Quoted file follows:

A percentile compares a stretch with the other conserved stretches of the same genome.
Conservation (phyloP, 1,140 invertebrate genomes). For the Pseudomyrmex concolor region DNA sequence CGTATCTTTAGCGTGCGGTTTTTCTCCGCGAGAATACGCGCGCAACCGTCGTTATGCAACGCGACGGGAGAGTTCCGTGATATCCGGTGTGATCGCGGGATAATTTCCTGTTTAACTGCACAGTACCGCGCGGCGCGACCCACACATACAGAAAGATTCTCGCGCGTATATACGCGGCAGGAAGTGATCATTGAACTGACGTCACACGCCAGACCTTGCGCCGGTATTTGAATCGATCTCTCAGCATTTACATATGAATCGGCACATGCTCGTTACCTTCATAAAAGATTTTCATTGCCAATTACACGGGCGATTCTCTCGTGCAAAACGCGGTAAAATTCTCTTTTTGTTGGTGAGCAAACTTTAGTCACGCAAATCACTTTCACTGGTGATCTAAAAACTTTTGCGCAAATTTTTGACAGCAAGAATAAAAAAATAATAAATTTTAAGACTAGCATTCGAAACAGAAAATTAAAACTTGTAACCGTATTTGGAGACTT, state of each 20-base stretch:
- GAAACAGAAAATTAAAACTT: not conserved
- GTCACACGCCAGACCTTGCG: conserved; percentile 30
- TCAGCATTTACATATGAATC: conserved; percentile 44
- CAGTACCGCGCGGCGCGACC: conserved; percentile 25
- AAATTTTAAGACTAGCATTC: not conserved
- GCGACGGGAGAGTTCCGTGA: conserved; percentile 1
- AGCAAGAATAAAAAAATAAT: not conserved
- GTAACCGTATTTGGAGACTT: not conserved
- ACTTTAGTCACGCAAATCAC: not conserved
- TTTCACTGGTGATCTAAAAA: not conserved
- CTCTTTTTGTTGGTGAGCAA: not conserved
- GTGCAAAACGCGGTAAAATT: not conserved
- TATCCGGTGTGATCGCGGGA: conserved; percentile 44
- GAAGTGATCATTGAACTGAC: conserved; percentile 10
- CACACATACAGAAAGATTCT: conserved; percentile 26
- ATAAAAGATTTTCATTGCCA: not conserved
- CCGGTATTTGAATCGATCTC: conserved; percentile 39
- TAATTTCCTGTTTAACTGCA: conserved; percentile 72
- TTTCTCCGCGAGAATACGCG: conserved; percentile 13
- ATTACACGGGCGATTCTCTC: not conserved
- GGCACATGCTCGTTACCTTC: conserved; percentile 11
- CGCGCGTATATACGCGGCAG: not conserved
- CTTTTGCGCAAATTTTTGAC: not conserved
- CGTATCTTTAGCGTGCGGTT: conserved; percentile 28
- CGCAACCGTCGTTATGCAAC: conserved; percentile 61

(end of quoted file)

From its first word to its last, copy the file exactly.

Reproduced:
A percentile compares a stretch with the other conserved stretches of the same genome.
Conservation (phyloP, 1,140 invertebrate genomes). For the Pseudomyrmex concolor region DNA sequence CGTATCTTTAGCGTGCGGTTTTTCTCCGCGAGAATACGCGCGCAACCGTCGTTATGCAACGCGACGGGAGAGTTCCGTGATATCCGGTGTGATCGCGGGATAATTTCCTGTTTAACTGCACAGTACCGCGCGGCGCGACCCACACATACAGAAAGATTCTCGCGCGTATATACGCGGCAGGAAGTGATCATTGAACTGACGTCACACGCCAGACCTTGCGCCGGTATTTGAATCGATCTCTCAGCATTTACATATGAATCGGCACATGCTCGTTACCTTCATAAAAGATTTTCATTGCCAATTACACGGGCGATTCTCTCGTGCAAAACGCGGTAAAATTCTCTTTTTGTTGGTGAGCAAACTTTAGTCACGCAAATCACTTTCACTGGTGATCTAAAAACTTTTGCGCAAATTTTTGACAGCAAGAATAAAAAAATAATAAATTTTAAGACTAGCATTCGAAACAGAAAATTAAAACTTGTAACCGTATTTGGAGACTT, state of each 20-base stretch:
- GAAACAGAAAATTAAAACTT: not conserved
- GTCACACGCCAGACCTTGCG: conserved; percentile 30
- TCAGCATTTACATATGAATC: conserved; percentile 44
- CAGTACCGCGCGGCGCGACC: conserved; percentile 25
- AAATTTTAAGACTAGCATTC: not conserved
- GCGACGGGAGAGTTCCGTGA: conserved; percentile 1
- AGCAAGAATAAAAAAATAAT: not conserved
- GTAACCGTATTTGGAGACTT: not conserved
- ACTTTAGTCACGCAAATCAC: not conserved
- TTTCACTGGTGATCTAAAAA: not conserved
- CTCTTTTTGTTGGTGAGCAA: not conserved
- GTGCAAAACGCGGTAAAATT: not conserved
- TATCCGGTGTGATCGCGGGA: conserved; percentile 44
- GAAGTGATCATTGAACTGAC: conserved; percentile 10
- CACACATACAGAAAGATTCT: conserved; percentile 26
- ATAAAAGATTTTCATTGCCA: not conserved
- CCGGTATTTGAATCGATCTC: conserved; percentile 39
- TAATTTCCTGTTTAACTGCA: conserved; percentile 72
- TTTCTCCGCGAGAATACGCG: conserved; percentile 13
- ATTACACGGGCGATTCTCTC: not conserved
- GGCACATGCTCGTTACCTTC: conserved; percentile 11
- CGCGCGTATATACGCGGCAG: not conserved
- CTTTTGCGCAAATTTTTGAC: not conserved
- CGTATCTTTAGCGTGCGGTT: conserved; percentile 28
- CGCAACCGTCGTTATGCAAC: conserved; percentile 61